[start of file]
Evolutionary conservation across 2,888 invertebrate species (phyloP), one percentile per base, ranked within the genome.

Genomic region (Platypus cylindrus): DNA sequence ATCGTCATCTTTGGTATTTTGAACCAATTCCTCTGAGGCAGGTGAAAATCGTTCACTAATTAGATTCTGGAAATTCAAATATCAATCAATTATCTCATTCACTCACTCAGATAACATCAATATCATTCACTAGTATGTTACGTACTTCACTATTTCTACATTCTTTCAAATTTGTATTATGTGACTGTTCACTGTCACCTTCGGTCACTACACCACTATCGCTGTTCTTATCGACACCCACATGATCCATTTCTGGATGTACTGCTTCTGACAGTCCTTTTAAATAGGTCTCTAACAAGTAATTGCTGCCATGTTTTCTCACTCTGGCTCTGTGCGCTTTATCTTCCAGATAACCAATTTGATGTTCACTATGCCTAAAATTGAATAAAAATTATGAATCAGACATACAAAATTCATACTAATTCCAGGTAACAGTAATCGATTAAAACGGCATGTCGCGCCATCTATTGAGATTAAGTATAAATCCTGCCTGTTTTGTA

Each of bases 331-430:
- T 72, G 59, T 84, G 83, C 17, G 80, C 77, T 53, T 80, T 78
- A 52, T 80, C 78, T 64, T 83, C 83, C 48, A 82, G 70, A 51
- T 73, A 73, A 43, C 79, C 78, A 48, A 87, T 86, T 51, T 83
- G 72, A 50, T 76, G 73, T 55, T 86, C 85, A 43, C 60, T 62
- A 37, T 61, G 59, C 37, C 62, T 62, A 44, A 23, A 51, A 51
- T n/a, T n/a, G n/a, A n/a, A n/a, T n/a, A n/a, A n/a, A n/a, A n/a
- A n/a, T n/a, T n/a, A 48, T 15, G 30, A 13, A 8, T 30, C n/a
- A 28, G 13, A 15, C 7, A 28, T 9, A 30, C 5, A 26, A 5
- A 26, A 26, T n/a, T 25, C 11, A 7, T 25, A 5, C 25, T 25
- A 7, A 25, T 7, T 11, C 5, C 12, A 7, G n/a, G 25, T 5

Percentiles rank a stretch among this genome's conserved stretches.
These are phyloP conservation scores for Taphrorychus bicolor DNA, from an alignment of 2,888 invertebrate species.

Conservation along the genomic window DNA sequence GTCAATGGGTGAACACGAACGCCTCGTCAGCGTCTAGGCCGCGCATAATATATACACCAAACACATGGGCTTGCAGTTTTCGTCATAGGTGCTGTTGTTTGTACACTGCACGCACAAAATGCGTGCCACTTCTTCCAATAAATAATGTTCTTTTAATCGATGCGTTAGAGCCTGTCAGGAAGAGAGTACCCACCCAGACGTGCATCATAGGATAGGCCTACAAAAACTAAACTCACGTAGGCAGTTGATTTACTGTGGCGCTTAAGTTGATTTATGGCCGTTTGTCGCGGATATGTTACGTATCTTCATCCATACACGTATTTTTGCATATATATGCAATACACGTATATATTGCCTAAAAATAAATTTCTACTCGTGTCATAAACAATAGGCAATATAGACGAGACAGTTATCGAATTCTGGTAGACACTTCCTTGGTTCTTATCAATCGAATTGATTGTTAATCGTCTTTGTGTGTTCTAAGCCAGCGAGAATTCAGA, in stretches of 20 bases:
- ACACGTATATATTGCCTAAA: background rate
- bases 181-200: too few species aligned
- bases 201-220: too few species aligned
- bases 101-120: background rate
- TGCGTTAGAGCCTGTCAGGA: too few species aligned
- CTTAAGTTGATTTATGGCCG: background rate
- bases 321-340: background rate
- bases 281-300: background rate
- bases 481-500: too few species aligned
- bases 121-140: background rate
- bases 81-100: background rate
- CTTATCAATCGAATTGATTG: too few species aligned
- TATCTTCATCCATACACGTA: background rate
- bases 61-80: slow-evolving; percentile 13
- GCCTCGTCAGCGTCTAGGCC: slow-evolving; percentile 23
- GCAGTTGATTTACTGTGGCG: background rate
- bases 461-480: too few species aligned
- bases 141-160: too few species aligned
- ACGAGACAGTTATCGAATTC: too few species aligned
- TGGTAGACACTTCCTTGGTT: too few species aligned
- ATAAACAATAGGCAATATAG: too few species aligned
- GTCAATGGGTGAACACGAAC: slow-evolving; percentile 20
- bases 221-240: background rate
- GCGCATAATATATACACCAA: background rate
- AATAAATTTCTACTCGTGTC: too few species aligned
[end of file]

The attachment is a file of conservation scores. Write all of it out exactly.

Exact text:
Evolutionary conservation across 2,888 invertebrate species (phyloP), one percentile per base, ranked within the genome.

Genomic region (Platypus cylindrus): DNA sequence ATCGTCATCTTTGGTATTTTGAACCAATTCCTCTGAGGCAGGTGAAAATCGTTCACTAATTAGATTCTGGAAATTCAAATATCAATCAATTATCTCATTCACTCACTCAGATAACATCAATATCATTCACTAGTATGTTACGTACTTCACTATTTCTACATTCTTTCAAATTTGTATTATGTGACTGTTCACTGTCACCTTCGGTCACTACACCACTATCGCTGTTCTTATCGACACCCACATGATCCATTTCTGGATGTACTGCTTCTGACAGTCCTTTTAAATAGGTCTCTAACAAGTAATTGCTGCCATGTTTTCTCACTCTGGCTCTGTGCGCTTTATCTTCCAGATAACCAATTTGATGTTCACTATGCCTAAAATTGAATAAAAATTATGAATCAGACATACAAAATTCATACTAATTCCAGGTAACAGTAATCGATTAAAACGGCATGTCGCGCCATCTATTGAGATTAAGTATAAATCCTGCCTGTTTTGTA

Each of bases 331-430:
- T 72, G 59, T 84, G 83, C 17, G 80, C 77, T 53, T 80, T 78
- A 52, T 80, C 78, T 64, T 83, C 83, C 48, A 82, G 70, A 51
- T 73, A 73, A 43, C 79, C 78, A 48, A 87, T 86, T 51, T 83
- G 72, A 50, T 76, G 73, T 55, T 86, C 85, A 43, C 60, T 62
- A 37, T 61, G 59, C 37, C 62, T 62, A 44, A 23, A 51, A 51
- T n/a, T n/a, G n/a, A n/a, A n/a, T n/a, A n/a, A n/a, A n/a, A n/a
- A n/a, T n/a, T n/a, A 48, T 15, G 30, A 13, A 8, T 30, C n/a
- A 28, G 13, A 15, C 7, A 28, T 9, A 30, C 5, A 26, A 5
- A 26, A 26, T n/a, T 25, C 11, A 7, T 25, A 5, C 25, T 25
- A 7, A 25, T 7, T 11, C 5, C 12, A 7, G n/a, G 25, T 5

Percentiles rank a stretch among this genome's conserved stretches.
These are phyloP conservation scores for Taphrorychus bicolor DNA, from an alignment of 2,888 invertebrate species.

Conservation along the genomic window DNA sequence GTCAATGGGTGAACACGAACGCCTCGTCAGCGTCTAGGCCGCGCATAATATATACACCAAACACATGGGCTTGCAGTTTTCGTCATAGGTGCTGTTGTTTGTACACTGCACGCACAAAATGCGTGCCACTTCTTCCAATAAATAATGTTCTTTTAATCGATGCGTTAGAGCCTGTCAGGAAGAGAGTACCCACCCAGACGTGCATCATAGGATAGGCCTACAAAAACTAAACTCACGTAGGCAGTTGATTTACTGTGGCGCTTAAGTTGATTTATGGCCGTTTGTCGCGGATATGTTACGTATCTTCATCCATACACGTATTTTTGCATATATATGCAATACACGTATATATTGCCTAAAAATAAATTTCTACTCGTGTCATAAACAATAGGCAATATAGACGAGACAGTTATCGAATTCTGGTAGACACTTCCTTGGTTCTTATCAATCGAATTGATTGTTAATCGTCTTTGTGTGTTCTAAGCCAGCGAGAATTCAGA, in stretches of 20 bases:
- ACACGTATATATTGCCTAAA: background rate
- bases 181-200: too few species aligned
- bases 201-220: too few species aligned
- bases 101-120: background rate
- TGCGTTAGAGCCTGTCAGGA: too few species aligned
- CTTAAGTTGATTTATGGCCG: background rate
- bases 321-340: background rate
- bases 281-300: background rate
- bases 481-500: too few species aligned
- bases 121-140: background rate
- bases 81-100: background rate
- CTTATCAATCGAATTGATTG: too few species aligned
- TATCTTCATCCATACACGTA: background rate
- bases 61-80: slow-evolving; percentile 13
- GCCTCGTCAGCGTCTAGGCC: slow-evolving; percentile 23
- GCAGTTGATTTACTGTGGCG: background rate
- bases 461-480: too few species aligned
- bases 141-160: too few species aligned
- ACGAGACAGTTATCGAATTC: too few species aligned
- TGGTAGACACTTCCTTGGTT: too few species aligned
- ATAAACAATAGGCAATATAG: too few species aligned
- GTCAATGGGTGAACACGAAC: slow-evolving; percentile 20
- bases 221-240: background rate
- GCGCATAATATATACACCAA: background rate
- AATAAATTTCTACTCGTGTC: too few species aligned